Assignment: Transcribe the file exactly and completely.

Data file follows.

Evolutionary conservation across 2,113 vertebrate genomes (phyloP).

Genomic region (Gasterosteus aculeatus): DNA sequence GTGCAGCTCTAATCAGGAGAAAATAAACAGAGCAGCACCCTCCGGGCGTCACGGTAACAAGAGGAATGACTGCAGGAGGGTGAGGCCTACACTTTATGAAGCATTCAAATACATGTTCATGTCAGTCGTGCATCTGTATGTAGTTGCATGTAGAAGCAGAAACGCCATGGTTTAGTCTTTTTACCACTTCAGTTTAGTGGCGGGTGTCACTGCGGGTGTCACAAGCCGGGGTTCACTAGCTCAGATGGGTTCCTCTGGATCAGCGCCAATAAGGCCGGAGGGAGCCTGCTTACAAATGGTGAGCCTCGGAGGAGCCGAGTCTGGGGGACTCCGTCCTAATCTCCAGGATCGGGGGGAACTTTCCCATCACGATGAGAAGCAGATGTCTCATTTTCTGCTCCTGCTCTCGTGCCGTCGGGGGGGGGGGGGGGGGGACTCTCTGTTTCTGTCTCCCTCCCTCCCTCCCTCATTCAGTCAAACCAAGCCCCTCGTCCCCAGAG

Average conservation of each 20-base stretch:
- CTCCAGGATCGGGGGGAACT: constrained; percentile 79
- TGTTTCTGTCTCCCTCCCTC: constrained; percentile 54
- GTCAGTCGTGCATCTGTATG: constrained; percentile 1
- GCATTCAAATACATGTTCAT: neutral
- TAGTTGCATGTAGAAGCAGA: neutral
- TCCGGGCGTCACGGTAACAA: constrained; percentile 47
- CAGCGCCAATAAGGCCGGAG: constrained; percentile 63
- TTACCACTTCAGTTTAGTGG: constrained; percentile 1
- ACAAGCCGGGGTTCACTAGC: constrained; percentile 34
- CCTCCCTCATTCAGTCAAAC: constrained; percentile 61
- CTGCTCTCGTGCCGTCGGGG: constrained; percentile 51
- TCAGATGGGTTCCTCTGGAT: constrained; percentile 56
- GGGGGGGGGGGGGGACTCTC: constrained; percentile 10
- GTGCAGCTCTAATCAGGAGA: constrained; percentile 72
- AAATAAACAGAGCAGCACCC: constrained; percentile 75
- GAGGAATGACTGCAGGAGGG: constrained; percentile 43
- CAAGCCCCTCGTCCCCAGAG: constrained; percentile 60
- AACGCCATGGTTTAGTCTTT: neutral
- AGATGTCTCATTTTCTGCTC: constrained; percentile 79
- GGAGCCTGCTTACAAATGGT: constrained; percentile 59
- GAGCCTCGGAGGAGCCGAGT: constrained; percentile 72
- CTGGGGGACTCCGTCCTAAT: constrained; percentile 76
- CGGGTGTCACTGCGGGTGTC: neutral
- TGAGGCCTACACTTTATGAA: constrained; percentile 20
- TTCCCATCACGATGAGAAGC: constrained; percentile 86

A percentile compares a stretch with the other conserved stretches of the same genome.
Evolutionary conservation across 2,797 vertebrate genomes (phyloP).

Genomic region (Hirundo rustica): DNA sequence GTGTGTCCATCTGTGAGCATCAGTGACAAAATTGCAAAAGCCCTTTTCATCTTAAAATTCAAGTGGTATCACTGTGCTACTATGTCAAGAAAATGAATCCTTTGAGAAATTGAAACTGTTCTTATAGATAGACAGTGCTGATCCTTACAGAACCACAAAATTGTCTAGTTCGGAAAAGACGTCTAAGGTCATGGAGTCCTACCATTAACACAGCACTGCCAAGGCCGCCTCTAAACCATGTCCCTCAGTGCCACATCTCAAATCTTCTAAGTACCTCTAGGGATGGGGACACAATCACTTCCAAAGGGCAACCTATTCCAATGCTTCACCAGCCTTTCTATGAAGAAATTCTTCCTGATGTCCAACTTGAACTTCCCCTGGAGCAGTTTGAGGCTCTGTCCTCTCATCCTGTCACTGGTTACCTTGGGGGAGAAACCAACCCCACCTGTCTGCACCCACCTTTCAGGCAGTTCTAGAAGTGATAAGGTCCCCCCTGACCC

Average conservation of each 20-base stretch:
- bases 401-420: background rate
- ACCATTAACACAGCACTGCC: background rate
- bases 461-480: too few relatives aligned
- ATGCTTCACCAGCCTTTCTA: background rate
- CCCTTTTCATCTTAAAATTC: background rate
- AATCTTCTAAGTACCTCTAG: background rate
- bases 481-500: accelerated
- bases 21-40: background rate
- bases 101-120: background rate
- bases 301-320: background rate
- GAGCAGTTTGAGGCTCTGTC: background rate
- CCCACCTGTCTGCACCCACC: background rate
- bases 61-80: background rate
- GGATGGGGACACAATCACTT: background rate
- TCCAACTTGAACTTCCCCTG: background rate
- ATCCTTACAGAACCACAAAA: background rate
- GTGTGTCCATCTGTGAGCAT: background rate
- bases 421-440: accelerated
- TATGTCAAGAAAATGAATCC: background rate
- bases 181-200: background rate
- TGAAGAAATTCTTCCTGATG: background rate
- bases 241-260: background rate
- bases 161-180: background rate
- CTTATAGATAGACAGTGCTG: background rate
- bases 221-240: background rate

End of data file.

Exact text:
Evolutionary conservation across 2,113 vertebrate genomes (phyloP).

Genomic region (Gasterosteus aculeatus): DNA sequence GTGCAGCTCTAATCAGGAGAAAATAAACAGAGCAGCACCCTCCGGGCGTCACGGTAACAAGAGGAATGACTGCAGGAGGGTGAGGCCTACACTTTATGAAGCATTCAAATACATGTTCATGTCAGTCGTGCATCTGTATGTAGTTGCATGTAGAAGCAGAAACGCCATGGTTTAGTCTTTTTACCACTTCAGTTTAGTGGCGGGTGTCACTGCGGGTGTCACAAGCCGGGGTTCACTAGCTCAGATGGGTTCCTCTGGATCAGCGCCAATAAGGCCGGAGGGAGCCTGCTTACAAATGGTGAGCCTCGGAGGAGCCGAGTCTGGGGGACTCCGTCCTAATCTCCAGGATCGGGGGGAACTTTCCCATCACGATGAGAAGCAGATGTCTCATTTTCTGCTCCTGCTCTCGTGCCGTCGGGGGGGGGGGGGGGGGGACTCTCTGTTTCTGTCTCCCTCCCTCCCTCCCTCATTCAGTCAAACCAAGCCCCTCGTCCCCAGAG

Average conservation of each 20-base stretch:
- CTCCAGGATCGGGGGGAACT: constrained; percentile 79
- TGTTTCTGTCTCCCTCCCTC: constrained; percentile 54
- GTCAGTCGTGCATCTGTATG: constrained; percentile 1
- GCATTCAAATACATGTTCAT: neutral
- TAGTTGCATGTAGAAGCAGA: neutral
- TCCGGGCGTCACGGTAACAA: constrained; percentile 47
- CAGCGCCAATAAGGCCGGAG: constrained; percentile 63
- TTACCACTTCAGTTTAGTGG: constrained; percentile 1
- ACAAGCCGGGGTTCACTAGC: constrained; percentile 34
- CCTCCCTCATTCAGTCAAAC: constrained; percentile 61
- CTGCTCTCGTGCCGTCGGGG: constrained; percentile 51
- TCAGATGGGTTCCTCTGGAT: constrained; percentile 56
- GGGGGGGGGGGGGGACTCTC: constrained; percentile 10
- GTGCAGCTCTAATCAGGAGA: constrained; percentile 72
- AAATAAACAGAGCAGCACCC: constrained; percentile 75
- GAGGAATGACTGCAGGAGGG: constrained; percentile 43
- CAAGCCCCTCGTCCCCAGAG: constrained; percentile 60
- AACGCCATGGTTTAGTCTTT: neutral
- AGATGTCTCATTTTCTGCTC: constrained; percentile 79
- GGAGCCTGCTTACAAATGGT: constrained; percentile 59
- GAGCCTCGGAGGAGCCGAGT: constrained; percentile 72
- CTGGGGGACTCCGTCCTAAT: constrained; percentile 76
- CGGGTGTCACTGCGGGTGTC: neutral
- TGAGGCCTACACTTTATGAA: constrained; percentile 20
- TTCCCATCACGATGAGAAGC: constrained; percentile 86

A percentile compares a stretch with the other conserved stretches of the same genome.
Evolutionary conservation across 2,797 vertebrate genomes (phyloP).

Genomic region (Hirundo rustica): DNA sequence GTGTGTCCATCTGTGAGCATCAGTGACAAAATTGCAAAAGCCCTTTTCATCTTAAAATTCAAGTGGTATCACTGTGCTACTATGTCAAGAAAATGAATCCTTTGAGAAATTGAAACTGTTCTTATAGATAGACAGTGCTGATCCTTACAGAACCACAAAATTGTCTAGTTCGGAAAAGACGTCTAAGGTCATGGAGTCCTACCATTAACACAGCACTGCCAAGGCCGCCTCTAAACCATGTCCCTCAGTGCCACATCTCAAATCTTCTAAGTACCTCTAGGGATGGGGACACAATCACTTCCAAAGGGCAACCTATTCCAATGCTTCACCAGCCTTTCTATGAAGAAATTCTTCCTGATGTCCAACTTGAACTTCCCCTGGAGCAGTTTGAGGCTCTGTCCTCTCATCCTGTCACTGGTTACCTTGGGGGAGAAACCAACCCCACCTGTCTGCACCCACCTTTCAGGCAGTTCTAGAAGTGATAAGGTCCCCCCTGACCC

Average conservation of each 20-base stretch:
- bases 401-420: background rate
- ACCATTAACACAGCACTGCC: background rate
- bases 461-480: too few relatives aligned
- ATGCTTCACCAGCCTTTCTA: background rate
- CCCTTTTCATCTTAAAATTC: background rate
- AATCTTCTAAGTACCTCTAG: background rate
- bases 481-500: accelerated
- bases 21-40: background rate
- bases 101-120: background rate
- bases 301-320: background rate
- GAGCAGTTTGAGGCTCTGTC: background rate
- CCCACCTGTCTGCACCCACC: background rate
- bases 61-80: background rate
- GGATGGGGACACAATCACTT: background rate
- TCCAACTTGAACTTCCCCTG: background rate
- ATCCTTACAGAACCACAAAA: background rate
- GTGTGTCCATCTGTGAGCAT: background rate
- bases 421-440: accelerated
- TATGTCAAGAAAATGAATCC: background rate
- bases 181-200: background rate
- TGAAGAAATTCTTCCTGATG: background rate
- bases 241-260: background rate
- bases 161-180: background rate
- CTTATAGATAGACAGTGCTG: background rate
- bases 221-240: background rate